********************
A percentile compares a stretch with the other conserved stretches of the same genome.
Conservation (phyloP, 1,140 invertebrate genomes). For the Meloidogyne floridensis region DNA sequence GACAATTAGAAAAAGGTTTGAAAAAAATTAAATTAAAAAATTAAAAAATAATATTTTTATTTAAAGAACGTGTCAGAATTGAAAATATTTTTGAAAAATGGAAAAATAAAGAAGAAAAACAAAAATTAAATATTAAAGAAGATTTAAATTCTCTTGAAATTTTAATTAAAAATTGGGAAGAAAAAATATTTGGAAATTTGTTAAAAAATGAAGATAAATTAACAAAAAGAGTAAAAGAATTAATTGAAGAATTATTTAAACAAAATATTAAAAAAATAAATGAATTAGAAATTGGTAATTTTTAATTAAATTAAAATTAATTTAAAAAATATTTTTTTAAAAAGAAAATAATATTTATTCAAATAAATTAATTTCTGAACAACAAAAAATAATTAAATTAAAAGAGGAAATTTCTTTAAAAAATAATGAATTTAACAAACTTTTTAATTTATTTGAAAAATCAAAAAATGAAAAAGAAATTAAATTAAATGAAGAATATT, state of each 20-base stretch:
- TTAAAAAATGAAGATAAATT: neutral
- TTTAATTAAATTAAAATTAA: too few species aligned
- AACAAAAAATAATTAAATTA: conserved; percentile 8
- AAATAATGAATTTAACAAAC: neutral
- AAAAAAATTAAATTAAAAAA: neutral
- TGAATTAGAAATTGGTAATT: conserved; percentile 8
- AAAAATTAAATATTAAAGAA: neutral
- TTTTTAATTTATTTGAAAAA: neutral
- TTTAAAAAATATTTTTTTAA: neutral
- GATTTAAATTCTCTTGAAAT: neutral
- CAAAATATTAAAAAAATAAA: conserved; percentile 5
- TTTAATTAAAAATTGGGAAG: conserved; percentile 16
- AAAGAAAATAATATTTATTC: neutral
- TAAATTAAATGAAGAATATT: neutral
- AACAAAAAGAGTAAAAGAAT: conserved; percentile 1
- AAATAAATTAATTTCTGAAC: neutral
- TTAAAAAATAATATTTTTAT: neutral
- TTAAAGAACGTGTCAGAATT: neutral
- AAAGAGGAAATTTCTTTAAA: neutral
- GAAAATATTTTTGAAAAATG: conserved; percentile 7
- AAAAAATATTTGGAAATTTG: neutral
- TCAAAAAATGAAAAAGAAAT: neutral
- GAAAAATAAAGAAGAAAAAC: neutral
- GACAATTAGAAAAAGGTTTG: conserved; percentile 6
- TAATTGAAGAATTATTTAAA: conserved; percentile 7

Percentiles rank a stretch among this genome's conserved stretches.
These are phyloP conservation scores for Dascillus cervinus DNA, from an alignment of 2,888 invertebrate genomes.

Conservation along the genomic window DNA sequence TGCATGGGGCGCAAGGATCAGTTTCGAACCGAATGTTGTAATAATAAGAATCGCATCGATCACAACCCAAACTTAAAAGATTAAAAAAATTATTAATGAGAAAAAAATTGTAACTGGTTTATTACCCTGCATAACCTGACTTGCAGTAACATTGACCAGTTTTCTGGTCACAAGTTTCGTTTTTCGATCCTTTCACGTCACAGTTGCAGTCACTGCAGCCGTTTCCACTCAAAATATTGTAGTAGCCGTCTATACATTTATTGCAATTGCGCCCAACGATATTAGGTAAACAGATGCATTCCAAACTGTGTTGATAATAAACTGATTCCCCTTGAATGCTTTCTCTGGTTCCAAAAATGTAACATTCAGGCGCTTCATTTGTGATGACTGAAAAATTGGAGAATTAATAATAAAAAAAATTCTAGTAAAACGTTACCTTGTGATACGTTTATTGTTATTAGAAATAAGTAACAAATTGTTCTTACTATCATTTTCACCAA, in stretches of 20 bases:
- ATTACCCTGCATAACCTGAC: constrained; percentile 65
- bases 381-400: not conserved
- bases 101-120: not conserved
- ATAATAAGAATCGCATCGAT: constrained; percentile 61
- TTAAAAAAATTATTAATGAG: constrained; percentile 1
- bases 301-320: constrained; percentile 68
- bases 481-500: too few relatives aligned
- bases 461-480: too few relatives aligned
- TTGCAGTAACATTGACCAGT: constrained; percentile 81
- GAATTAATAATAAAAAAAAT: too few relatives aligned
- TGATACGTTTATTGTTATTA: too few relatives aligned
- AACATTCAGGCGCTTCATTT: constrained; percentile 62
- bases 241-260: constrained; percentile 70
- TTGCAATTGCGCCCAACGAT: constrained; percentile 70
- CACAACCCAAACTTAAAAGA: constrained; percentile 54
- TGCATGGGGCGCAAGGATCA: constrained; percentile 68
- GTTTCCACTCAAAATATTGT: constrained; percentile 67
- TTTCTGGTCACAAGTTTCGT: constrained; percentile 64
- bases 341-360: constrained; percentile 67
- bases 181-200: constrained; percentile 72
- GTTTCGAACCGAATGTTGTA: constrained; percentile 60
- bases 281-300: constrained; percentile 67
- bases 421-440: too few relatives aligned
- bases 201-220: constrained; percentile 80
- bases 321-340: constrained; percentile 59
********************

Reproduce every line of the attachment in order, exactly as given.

A percentile compares a stretch with the other conserved stretches of the same genome.
Conservation (phyloP, 1,140 invertebrate genomes). For the Meloidogyne floridensis region DNA sequence GACAATTAGAAAAAGGTTTGAAAAAAATTAAATTAAAAAATTAAAAAATAATATTTTTATTTAAAGAACGTGTCAGAATTGAAAATATTTTTGAAAAATGGAAAAATAAAGAAGAAAAACAAAAATTAAATATTAAAGAAGATTTAAATTCTCTTGAAATTTTAATTAAAAATTGGGAAGAAAAAATATTTGGAAATTTGTTAAAAAATGAAGATAAATTAACAAAAAGAGTAAAAGAATTAATTGAAGAATTATTTAAACAAAATATTAAAAAAATAAATGAATTAGAAATTGGTAATTTTTAATTAAATTAAAATTAATTTAAAAAATATTTTTTTAAAAAGAAAATAATATTTATTCAAATAAATTAATTTCTGAACAACAAAAAATAATTAAATTAAAAGAGGAAATTTCTTTAAAAAATAATGAATTTAACAAACTTTTTAATTTATTTGAAAAATCAAAAAATGAAAAAGAAATTAAATTAAATGAAGAATATT, state of each 20-base stretch:
- TTAAAAAATGAAGATAAATT: neutral
- TTTAATTAAATTAAAATTAA: too few species aligned
- AACAAAAAATAATTAAATTA: conserved; percentile 8
- AAATAATGAATTTAACAAAC: neutral
- AAAAAAATTAAATTAAAAAA: neutral
- TGAATTAGAAATTGGTAATT: conserved; percentile 8
- AAAAATTAAATATTAAAGAA: neutral
- TTTTTAATTTATTTGAAAAA: neutral
- TTTAAAAAATATTTTTTTAA: neutral
- GATTTAAATTCTCTTGAAAT: neutral
- CAAAATATTAAAAAAATAAA: conserved; percentile 5
- TTTAATTAAAAATTGGGAAG: conserved; percentile 16
- AAAGAAAATAATATTTATTC: neutral
- TAAATTAAATGAAGAATATT: neutral
- AACAAAAAGAGTAAAAGAAT: conserved; percentile 1
- AAATAAATTAATTTCTGAAC: neutral
- TTAAAAAATAATATTTTTAT: neutral
- TTAAAGAACGTGTCAGAATT: neutral
- AAAGAGGAAATTTCTTTAAA: neutral
- GAAAATATTTTTGAAAAATG: conserved; percentile 7
- AAAAAATATTTGGAAATTTG: neutral
- TCAAAAAATGAAAAAGAAAT: neutral
- GAAAAATAAAGAAGAAAAAC: neutral
- GACAATTAGAAAAAGGTTTG: conserved; percentile 6
- TAATTGAAGAATTATTTAAA: conserved; percentile 7

Percentiles rank a stretch among this genome's conserved stretches.
These are phyloP conservation scores for Dascillus cervinus DNA, from an alignment of 2,888 invertebrate genomes.

Conservation along the genomic window DNA sequence TGCATGGGGCGCAAGGATCAGTTTCGAACCGAATGTTGTAATAATAAGAATCGCATCGATCACAACCCAAACTTAAAAGATTAAAAAAATTATTAATGAGAAAAAAATTGTAACTGGTTTATTACCCTGCATAACCTGACTTGCAGTAACATTGACCAGTTTTCTGGTCACAAGTTTCGTTTTTCGATCCTTTCACGTCACAGTTGCAGTCACTGCAGCCGTTTCCACTCAAAATATTGTAGTAGCCGTCTATACATTTATTGCAATTGCGCCCAACGATATTAGGTAAACAGATGCATTCCAAACTGTGTTGATAATAAACTGATTCCCCTTGAATGCTTTCTCTGGTTCCAAAAATGTAACATTCAGGCGCTTCATTTGTGATGACTGAAAAATTGGAGAATTAATAATAAAAAAAATTCTAGTAAAACGTTACCTTGTGATACGTTTATTGTTATTAGAAATAAGTAACAAATTGTTCTTACTATCATTTTCACCAA, in stretches of 20 bases:
- ATTACCCTGCATAACCTGAC: constrained; percentile 65
- bases 381-400: not conserved
- bases 101-120: not conserved
- ATAATAAGAATCGCATCGAT: constrained; percentile 61
- TTAAAAAAATTATTAATGAG: constrained; percentile 1
- bases 301-320: constrained; percentile 68
- bases 481-500: too few relatives aligned
- bases 461-480: too few relatives aligned
- TTGCAGTAACATTGACCAGT: constrained; percentile 81
- GAATTAATAATAAAAAAAAT: too few relatives aligned
- TGATACGTTTATTGTTATTA: too few relatives aligned
- AACATTCAGGCGCTTCATTT: constrained; percentile 62
- bases 241-260: constrained; percentile 70
- TTGCAATTGCGCCCAACGAT: constrained; percentile 70
- CACAACCCAAACTTAAAAGA: constrained; percentile 54
- TGCATGGGGCGCAAGGATCA: constrained; percentile 68
- GTTTCCACTCAAAATATTGT: constrained; percentile 67
- TTTCTGGTCACAAGTTTCGT: constrained; percentile 64
- bases 341-360: constrained; percentile 67
- bases 181-200: constrained; percentile 72
- GTTTCGAACCGAATGTTGTA: constrained; percentile 60
- bases 281-300: constrained; percentile 67
- bases 421-440: too few relatives aligned
- bases 201-220: constrained; percentile 80
- bases 321-340: constrained; percentile 59